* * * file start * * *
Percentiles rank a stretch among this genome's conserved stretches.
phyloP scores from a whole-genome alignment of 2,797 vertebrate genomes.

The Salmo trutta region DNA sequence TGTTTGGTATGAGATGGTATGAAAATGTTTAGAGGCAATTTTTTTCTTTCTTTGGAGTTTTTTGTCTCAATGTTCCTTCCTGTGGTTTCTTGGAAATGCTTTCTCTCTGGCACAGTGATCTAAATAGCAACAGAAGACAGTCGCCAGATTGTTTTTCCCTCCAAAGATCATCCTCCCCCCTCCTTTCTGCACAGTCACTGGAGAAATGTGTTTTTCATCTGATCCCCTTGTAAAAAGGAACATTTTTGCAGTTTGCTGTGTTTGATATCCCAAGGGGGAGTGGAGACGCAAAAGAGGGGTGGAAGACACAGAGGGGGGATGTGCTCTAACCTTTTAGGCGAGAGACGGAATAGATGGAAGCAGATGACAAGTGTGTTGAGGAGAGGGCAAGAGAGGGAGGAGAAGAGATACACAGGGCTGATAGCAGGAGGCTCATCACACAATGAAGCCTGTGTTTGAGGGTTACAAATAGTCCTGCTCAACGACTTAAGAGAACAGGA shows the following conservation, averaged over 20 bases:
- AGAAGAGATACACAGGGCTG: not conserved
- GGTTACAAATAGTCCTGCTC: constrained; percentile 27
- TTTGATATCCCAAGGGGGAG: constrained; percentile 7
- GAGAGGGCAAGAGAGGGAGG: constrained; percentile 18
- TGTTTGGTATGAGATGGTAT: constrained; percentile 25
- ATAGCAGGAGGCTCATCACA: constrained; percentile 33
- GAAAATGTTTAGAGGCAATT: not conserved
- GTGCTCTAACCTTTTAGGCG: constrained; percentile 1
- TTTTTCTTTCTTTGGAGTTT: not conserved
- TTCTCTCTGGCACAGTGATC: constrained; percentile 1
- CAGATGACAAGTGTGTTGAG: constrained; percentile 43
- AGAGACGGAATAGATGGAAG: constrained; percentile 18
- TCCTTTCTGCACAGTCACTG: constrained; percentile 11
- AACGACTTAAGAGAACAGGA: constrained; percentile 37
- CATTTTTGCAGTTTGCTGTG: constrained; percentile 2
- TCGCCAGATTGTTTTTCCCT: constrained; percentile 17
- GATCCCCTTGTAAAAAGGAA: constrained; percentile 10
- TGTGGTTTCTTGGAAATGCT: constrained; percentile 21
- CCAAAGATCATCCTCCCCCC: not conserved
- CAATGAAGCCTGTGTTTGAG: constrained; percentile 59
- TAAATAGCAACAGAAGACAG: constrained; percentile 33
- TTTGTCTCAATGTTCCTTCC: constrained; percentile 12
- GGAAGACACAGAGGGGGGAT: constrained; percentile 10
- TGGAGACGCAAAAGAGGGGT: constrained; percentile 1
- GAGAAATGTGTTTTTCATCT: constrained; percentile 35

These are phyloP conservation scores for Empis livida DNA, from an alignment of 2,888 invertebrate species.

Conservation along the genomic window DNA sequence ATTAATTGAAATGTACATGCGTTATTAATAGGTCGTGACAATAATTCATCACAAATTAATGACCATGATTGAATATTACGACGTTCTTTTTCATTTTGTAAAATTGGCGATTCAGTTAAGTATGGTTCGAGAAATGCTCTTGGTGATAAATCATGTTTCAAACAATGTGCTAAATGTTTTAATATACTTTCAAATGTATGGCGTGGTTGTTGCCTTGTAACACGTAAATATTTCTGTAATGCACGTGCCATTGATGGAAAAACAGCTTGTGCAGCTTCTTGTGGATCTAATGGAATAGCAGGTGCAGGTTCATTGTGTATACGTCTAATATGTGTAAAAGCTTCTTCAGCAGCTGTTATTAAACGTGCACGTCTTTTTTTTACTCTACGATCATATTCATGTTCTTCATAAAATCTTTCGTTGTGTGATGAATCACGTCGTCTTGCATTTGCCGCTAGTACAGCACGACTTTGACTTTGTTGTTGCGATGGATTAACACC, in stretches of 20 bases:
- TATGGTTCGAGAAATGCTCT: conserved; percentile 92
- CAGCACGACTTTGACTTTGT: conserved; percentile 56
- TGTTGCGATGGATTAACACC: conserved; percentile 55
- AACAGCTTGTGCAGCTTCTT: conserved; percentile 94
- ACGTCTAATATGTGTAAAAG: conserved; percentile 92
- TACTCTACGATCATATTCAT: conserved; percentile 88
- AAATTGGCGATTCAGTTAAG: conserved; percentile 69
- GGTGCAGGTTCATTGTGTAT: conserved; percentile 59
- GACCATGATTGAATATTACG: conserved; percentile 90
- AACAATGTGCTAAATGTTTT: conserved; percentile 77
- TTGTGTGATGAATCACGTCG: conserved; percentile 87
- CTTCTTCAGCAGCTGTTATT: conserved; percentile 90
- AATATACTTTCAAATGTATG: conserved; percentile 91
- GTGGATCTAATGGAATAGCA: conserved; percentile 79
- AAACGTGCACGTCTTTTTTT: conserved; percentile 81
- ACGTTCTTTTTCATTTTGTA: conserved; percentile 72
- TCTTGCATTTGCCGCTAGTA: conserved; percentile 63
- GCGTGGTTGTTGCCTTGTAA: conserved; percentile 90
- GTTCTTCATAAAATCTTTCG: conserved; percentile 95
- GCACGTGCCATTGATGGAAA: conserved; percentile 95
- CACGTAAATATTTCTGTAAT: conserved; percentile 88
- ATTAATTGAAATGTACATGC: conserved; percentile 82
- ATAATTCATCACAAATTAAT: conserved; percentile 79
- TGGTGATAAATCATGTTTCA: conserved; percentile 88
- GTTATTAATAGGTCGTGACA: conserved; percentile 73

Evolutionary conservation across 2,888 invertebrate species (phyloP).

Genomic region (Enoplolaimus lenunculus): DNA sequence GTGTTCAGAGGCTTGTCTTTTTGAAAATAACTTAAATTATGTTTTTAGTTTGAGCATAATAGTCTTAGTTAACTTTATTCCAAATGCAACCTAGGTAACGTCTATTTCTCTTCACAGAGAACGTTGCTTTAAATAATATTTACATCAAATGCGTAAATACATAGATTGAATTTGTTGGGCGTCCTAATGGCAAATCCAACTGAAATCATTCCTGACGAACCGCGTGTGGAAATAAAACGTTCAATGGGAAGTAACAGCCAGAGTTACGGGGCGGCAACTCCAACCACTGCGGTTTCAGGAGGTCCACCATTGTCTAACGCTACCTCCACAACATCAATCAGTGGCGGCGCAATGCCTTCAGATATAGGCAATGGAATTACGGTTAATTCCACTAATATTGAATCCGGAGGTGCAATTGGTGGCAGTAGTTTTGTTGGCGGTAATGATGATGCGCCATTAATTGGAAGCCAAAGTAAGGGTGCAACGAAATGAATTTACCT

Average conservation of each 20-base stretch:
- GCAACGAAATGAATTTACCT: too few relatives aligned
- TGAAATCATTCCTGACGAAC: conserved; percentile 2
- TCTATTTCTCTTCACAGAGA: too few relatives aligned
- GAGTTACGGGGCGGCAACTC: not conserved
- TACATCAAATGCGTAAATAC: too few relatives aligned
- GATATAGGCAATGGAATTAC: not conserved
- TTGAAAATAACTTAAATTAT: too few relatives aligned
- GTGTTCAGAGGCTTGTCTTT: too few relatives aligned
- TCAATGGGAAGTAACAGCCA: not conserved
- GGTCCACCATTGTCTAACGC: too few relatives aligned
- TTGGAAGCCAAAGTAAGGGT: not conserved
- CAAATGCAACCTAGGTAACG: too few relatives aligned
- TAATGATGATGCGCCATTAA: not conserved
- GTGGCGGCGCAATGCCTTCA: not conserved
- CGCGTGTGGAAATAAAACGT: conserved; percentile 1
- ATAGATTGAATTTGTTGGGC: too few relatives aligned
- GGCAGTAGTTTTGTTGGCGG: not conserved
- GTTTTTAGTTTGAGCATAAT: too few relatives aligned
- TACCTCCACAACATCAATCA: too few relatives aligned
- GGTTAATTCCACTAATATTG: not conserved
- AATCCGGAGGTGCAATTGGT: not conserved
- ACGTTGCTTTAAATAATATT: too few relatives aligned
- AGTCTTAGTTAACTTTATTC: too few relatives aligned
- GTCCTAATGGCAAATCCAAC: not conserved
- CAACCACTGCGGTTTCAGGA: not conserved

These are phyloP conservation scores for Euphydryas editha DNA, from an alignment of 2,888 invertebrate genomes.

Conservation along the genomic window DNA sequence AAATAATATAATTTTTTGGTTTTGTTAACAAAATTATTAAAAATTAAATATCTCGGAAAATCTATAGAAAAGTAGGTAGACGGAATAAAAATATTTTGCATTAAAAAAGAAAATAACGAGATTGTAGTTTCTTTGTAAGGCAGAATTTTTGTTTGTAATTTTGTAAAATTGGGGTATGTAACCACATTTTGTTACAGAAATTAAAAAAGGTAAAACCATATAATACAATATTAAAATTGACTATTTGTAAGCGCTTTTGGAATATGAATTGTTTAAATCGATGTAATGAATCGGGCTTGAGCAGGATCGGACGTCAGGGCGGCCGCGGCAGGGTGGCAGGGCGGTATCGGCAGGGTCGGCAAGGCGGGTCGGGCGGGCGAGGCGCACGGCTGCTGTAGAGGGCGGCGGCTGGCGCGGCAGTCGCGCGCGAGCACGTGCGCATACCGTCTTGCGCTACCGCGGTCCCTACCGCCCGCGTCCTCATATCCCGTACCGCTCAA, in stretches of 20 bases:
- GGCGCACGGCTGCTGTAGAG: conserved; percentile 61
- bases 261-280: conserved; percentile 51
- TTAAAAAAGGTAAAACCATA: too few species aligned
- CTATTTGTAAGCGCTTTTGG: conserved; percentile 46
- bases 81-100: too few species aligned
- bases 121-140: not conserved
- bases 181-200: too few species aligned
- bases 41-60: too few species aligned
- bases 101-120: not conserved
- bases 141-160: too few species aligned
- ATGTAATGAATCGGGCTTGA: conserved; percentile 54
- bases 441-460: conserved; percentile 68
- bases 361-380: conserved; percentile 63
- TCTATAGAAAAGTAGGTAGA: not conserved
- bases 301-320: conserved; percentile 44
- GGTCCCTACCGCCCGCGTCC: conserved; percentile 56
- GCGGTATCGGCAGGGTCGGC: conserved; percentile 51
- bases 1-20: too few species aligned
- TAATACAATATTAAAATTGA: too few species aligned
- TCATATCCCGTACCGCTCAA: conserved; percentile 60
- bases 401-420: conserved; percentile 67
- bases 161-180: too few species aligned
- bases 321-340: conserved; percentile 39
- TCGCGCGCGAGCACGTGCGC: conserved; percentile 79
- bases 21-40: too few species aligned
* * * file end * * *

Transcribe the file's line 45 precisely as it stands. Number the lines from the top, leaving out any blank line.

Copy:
- AAACGTGCACGTCTTTTTTT: conserved; percentile 81